Hello everybody, my name is Luke Brockman, and I’m humbled and excited to introduce myself as an intern this summer in the OSU Extension Service. I’ll be working under the supervision of Aaron Groth, Extension regional fire specialist for Clatsop and other northern counties in Oregon’s Coast Range. I’ll also be working alongside the rest of the team members in OSU’s Extension office here in Astoria.
Here’s a little bit about myself: I’m 23, and I’m a senior at OSU. My primary area of study is biocultural anthropology, with a bachelor’s in sustainability. I’m originally from Kodiak, Alaska – a large island in the Gulf of Alaska, situated due south of the opening of the Cook Inlet. My family moved to the small town of Triangle Lake, Oregon (about 50 miles southwest of Corvallis) when I was still an infant, but during the course of my childhood, I spent enough time visiting Kodiak to consider it home.
It’s late June, so normally I would typically be on a commercial salmon fishing boat somewhere around Kodiak Island, searching tirelessly for salmon returning to their streams to spawn and continue that amazing, cyclical spectacle of biology. This summer will be the first since I’ve graduated high school that I’ll be staying in Oregon instead, and I couldn’t be more excited to get to work with Aaron.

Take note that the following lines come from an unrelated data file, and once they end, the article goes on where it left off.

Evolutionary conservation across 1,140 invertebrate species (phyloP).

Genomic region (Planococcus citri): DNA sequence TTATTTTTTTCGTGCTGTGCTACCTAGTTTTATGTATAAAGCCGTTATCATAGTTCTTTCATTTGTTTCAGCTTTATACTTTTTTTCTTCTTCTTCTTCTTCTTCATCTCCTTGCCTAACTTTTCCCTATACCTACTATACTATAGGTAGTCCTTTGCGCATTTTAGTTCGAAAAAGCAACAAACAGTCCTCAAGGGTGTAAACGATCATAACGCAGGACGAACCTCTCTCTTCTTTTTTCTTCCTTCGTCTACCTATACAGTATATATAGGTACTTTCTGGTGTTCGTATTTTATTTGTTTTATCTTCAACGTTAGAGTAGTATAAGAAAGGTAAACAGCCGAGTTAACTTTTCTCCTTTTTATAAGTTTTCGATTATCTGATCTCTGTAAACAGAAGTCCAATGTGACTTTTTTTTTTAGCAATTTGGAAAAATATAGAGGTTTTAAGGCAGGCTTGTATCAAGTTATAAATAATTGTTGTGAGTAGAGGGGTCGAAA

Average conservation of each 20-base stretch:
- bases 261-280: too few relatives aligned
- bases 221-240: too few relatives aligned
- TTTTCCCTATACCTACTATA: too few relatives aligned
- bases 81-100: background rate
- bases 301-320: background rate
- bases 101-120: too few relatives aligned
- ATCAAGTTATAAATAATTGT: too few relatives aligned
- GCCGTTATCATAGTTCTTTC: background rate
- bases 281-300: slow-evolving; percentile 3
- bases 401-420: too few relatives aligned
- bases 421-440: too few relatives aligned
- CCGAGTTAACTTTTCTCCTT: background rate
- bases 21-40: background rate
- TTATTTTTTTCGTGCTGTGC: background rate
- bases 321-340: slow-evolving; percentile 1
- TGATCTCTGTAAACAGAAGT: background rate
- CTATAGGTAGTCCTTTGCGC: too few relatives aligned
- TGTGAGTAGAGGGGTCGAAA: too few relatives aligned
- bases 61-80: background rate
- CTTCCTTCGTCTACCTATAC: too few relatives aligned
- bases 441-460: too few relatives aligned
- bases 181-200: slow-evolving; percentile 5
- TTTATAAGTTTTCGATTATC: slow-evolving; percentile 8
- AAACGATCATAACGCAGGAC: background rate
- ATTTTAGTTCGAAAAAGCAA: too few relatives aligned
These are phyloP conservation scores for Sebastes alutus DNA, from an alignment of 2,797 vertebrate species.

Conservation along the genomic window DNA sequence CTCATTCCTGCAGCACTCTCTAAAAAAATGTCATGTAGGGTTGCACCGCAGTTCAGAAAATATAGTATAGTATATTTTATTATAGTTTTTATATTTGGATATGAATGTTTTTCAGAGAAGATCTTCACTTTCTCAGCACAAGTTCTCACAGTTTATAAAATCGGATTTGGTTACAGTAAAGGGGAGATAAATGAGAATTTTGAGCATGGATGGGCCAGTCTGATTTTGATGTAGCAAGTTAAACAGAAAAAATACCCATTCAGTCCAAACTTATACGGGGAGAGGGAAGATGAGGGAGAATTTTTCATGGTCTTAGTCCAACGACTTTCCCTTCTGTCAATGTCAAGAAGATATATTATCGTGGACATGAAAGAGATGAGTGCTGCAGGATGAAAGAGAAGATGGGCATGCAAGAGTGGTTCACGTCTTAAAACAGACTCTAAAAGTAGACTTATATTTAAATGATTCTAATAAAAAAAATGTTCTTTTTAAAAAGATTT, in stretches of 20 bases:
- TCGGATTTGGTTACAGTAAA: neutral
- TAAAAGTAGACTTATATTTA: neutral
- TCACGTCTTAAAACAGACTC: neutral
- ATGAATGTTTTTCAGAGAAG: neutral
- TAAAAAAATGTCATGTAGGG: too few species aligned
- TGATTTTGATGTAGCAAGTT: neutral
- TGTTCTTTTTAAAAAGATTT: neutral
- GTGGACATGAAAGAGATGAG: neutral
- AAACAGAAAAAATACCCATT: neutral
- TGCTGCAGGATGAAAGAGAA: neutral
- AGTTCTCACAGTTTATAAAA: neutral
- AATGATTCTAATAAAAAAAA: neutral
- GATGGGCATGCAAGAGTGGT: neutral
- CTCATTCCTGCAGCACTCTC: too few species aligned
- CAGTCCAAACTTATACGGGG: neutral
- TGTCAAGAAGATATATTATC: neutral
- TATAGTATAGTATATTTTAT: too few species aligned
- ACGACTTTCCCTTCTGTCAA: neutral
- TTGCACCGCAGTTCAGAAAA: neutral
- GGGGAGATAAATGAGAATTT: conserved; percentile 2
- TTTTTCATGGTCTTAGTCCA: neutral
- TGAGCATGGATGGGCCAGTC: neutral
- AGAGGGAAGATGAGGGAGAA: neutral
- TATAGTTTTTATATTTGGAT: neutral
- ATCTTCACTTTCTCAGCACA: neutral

When Aaron is in the field doing community outreach, speaking at workshops and at meetings with stakeholders, I’ll be there too – shadowing him, meeting people, and taking notes in my journal. Already I’ve gained insight into both the career world at large and into the work of OSU Extension, as well as the Oregon community of forest owners and stewards. Although I’m not a student of Forestry and natural resources, I’m confident that the curriculum in both of my undergraduate fields of study will prove useful in assisting with the projects and concerns of the boards and individuals that Aaron and I will be interacting with this summer.
I think it’d be awesome to have the chance to write a newspaper article having to do with fire awareness and education, and the diversity of landowners and stakeholders in the Coast Range. I love both writing and doing field research and I’m particularly inspired by ethnography and analog photography (one of my main creative outlets). Prior to stumbling upon this internship opportunity, I knew very little of OSU Extension. I assumed that the office in Astoria was some sort of liaison for researchers working at OSU to access resources and an office space. Now that I know what OSU Extension really is, and what its goals and objectives are for our diverse Oregonian communities, I’m very honored to be part of an organization whose community-oriented philosophies align so closely with my broader ethical ideals as a person.